The people of Sinai were the first to condemn it, noting it is the first in a long time and acknowledging that life had returned to a semblance of normalcy for the first time in 10 years.
In their cowardly strike, the militants who carried it out – allegedly members of IS, which claimed responsibility – targeted an isolated checkpoint providing security for a water pumping station east of the Suez Canal. This is one of many projects the government has launched recently to improve conditions in the peninsula. Providing clean water for their daily use and for agricultural development projects has been a top priority for the government in recent years.
After the Egyptian people brought down the rule of the Muslim Brotherhood in the summer of 2013, Egypt witnessed a sharp rise in terrorist attacks. Knowing that they had lost the battle to rule the country, the Brotherhood and its terrorist affiliates resorted to terrorism to strike back.
But, facing heroism on the part of police and military personnel, they lost drastically. After major terrorist attacks in Cairo and other major cities, targeting top officials as well as police headquarters and churches, security forces responded forcefully. Those bloody attacks came to a total halt, allowing the government to proceed with its ambitious economic development plan to build the New Republic.
Sinai then became the main frontline as terrorists flooded from all over the world hoping to turn the peninsula into one of their strongholds as they did with Mosul, Iraq or parts of Syria. Yet such a charade would never be permitted. Despite heavy losses and hundreds of martyrs killed on the frontlines in bloody terrorist attacks, Egyptian security forces managed to turn the tide and nearly won the battle against terrorist groups such as IS and others who came to Sinai.
However, victims of terrorism in Sinai were not limited to army and police. Sinai residents will never forgive or forget the attack against a mosque in 2017 in which 300 people, including children, were shot dead in cold blood as they offered their prayers to God. Perhaps this was an important turning point after which the vast majority of residents of the mostly desert region joined security forces to battle against the terrorists who threatened their lives and added to their daily hardships.
Since February 2018, when the army launched a major offensive, the pace of militant attacks in Sinai’s main theatre of operations, mainly in the northern part of the peninsula, had slowed to a trickle. The military has secured large areas of the strategic stretch of land bordering Palestine’s Gaza and Israel on one side, and the Suez Canal on the other. It is no longer on the back foot. Many of the militants have been killed, fled or surrendered. As few as 200 are still active, down from 400 two years ago and 800 in 2017, according to informed security sources.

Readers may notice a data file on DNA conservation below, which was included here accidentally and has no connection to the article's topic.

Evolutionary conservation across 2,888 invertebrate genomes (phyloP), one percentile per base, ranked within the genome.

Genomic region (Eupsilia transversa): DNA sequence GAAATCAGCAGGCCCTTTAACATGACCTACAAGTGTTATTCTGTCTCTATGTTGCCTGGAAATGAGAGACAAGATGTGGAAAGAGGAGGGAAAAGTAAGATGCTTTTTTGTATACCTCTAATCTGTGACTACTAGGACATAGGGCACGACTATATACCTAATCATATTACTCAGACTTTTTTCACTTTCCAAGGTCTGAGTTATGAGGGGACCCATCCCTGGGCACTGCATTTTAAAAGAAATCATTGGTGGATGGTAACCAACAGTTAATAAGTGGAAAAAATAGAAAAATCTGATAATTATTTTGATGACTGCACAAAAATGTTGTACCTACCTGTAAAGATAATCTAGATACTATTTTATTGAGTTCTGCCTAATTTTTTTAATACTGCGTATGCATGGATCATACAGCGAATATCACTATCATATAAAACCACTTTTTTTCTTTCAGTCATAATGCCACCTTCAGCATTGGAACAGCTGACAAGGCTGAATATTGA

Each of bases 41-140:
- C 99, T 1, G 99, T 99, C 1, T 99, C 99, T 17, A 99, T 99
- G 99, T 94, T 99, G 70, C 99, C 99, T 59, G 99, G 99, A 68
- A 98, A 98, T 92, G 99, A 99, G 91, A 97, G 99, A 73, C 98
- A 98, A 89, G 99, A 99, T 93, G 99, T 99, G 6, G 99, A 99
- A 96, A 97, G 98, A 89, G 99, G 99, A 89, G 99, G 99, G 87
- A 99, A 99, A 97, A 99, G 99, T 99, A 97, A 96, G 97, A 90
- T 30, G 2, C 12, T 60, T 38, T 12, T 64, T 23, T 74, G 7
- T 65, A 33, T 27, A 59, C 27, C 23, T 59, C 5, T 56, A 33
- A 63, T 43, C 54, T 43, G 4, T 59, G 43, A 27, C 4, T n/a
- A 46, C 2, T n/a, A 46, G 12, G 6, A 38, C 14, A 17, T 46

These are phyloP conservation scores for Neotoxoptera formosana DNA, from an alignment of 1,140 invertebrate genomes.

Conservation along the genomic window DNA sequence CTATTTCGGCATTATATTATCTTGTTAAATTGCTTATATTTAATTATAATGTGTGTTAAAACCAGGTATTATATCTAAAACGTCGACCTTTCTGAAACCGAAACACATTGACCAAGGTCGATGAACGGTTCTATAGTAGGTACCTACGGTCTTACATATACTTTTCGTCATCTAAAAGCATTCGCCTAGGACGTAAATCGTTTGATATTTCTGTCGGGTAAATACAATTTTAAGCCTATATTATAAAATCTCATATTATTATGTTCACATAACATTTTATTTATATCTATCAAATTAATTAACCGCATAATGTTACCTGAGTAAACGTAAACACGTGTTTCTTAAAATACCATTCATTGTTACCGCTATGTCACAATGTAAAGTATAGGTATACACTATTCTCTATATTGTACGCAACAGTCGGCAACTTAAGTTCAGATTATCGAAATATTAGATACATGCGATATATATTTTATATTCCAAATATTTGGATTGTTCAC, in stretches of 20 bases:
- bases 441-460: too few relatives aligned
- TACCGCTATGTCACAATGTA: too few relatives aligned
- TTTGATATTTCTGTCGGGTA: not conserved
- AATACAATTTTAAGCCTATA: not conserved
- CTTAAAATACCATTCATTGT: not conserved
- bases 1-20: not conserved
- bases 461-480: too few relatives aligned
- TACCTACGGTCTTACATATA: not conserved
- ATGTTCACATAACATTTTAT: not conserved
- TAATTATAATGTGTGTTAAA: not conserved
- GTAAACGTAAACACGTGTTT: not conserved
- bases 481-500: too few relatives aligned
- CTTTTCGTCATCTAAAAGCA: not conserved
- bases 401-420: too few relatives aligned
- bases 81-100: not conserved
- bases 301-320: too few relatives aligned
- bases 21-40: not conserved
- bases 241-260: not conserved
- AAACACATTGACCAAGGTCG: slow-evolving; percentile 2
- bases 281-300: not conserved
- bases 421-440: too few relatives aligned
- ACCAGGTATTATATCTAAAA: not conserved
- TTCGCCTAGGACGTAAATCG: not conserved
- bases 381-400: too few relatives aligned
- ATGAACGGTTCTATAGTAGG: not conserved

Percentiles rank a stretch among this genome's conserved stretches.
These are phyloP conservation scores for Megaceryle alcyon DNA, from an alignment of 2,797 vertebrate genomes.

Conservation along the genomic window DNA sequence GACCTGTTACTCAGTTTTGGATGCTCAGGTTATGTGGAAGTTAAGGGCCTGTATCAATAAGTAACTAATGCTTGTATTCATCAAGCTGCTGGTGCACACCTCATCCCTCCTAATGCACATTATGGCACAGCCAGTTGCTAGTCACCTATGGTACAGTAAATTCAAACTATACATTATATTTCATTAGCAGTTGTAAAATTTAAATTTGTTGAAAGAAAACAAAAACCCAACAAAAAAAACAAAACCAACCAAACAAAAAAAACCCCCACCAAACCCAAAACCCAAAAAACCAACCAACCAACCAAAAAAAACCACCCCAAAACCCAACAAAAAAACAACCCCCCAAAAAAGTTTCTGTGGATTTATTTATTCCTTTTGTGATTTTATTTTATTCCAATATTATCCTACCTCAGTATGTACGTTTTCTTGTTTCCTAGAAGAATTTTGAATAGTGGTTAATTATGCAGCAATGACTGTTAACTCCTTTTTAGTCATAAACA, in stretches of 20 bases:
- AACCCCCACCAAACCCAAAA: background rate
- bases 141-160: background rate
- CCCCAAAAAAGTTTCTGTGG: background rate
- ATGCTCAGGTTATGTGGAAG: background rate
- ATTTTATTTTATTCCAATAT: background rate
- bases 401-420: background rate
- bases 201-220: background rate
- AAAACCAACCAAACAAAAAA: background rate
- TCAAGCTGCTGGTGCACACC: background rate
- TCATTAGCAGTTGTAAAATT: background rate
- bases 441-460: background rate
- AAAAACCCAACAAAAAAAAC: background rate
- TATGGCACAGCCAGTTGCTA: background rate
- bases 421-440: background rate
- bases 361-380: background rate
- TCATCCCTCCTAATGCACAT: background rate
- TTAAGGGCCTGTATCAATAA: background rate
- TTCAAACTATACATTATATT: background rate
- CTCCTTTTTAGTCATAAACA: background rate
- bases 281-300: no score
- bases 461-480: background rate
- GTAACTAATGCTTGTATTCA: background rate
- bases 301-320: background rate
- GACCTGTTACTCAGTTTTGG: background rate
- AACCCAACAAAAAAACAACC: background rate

There has been a continuous and significant decline in the number of attacks over the past three years, with approximately 17 recorded shooting attacks and 39 bomb attacks in 2021 compared to 166 and 187 respectively in 2017. Security presence in southern Sinai, a popular tourist destination, has also been reinforced and most international travel warnings scaled back. The recent drop in number of tourists was not because of terrorism, but because of the ongoing war between Russia and Ukraine. Yet an equally important fact is that the region, which has long complained of neglect, has undergone a complete facelift following dozens of ambitious development schemes.
Only a few days before this attack, condemned not only locally but across the Arab world and beyond, the cabinet’s media centre had released a report highlighting the comprehensive plan to change life on the turquoise land, Sinai, by launching mega projects all over the peninsula, with investments amounting to more than LE 700 billion in eight years. According to the same report, total public investments for Sinai and Canal cities reached LE 45.1 billion in 2021/2022, compared to EGP 6.2 billion in 2013/2014, with an increase of 627.4 per cent. A few months ago, President Abdel-Fattah Al-Sisi inaugurated a $1.3 billion agricultural wastewater plant to help reclaim land for farming.
The government also recently announced a plan for 17 agricultural and residential development clusters across Sinai, 10 in the north, where most terrorist attacks take place. Those displaced whether by the fight against terrorism or due to mega development projects were allocated modern and traditional homes instead.
President Al-Sisi, while mourning the martyrdom of the 11 troops this week, vowed to continue “uprooting terrorism.” A few weeks earlier, he had stressed: “We will not leave any land that can be developed in Sinai until we make it grow.” This is the strategy that Egypt will continue to follow: fighting terrorism with no mercy until it is totally defeated, and working at the same time to develop Sinai and benefit its people.
*A version of this article appears in print in the 12 May, 2022 edition of Al-Ahram Weekly.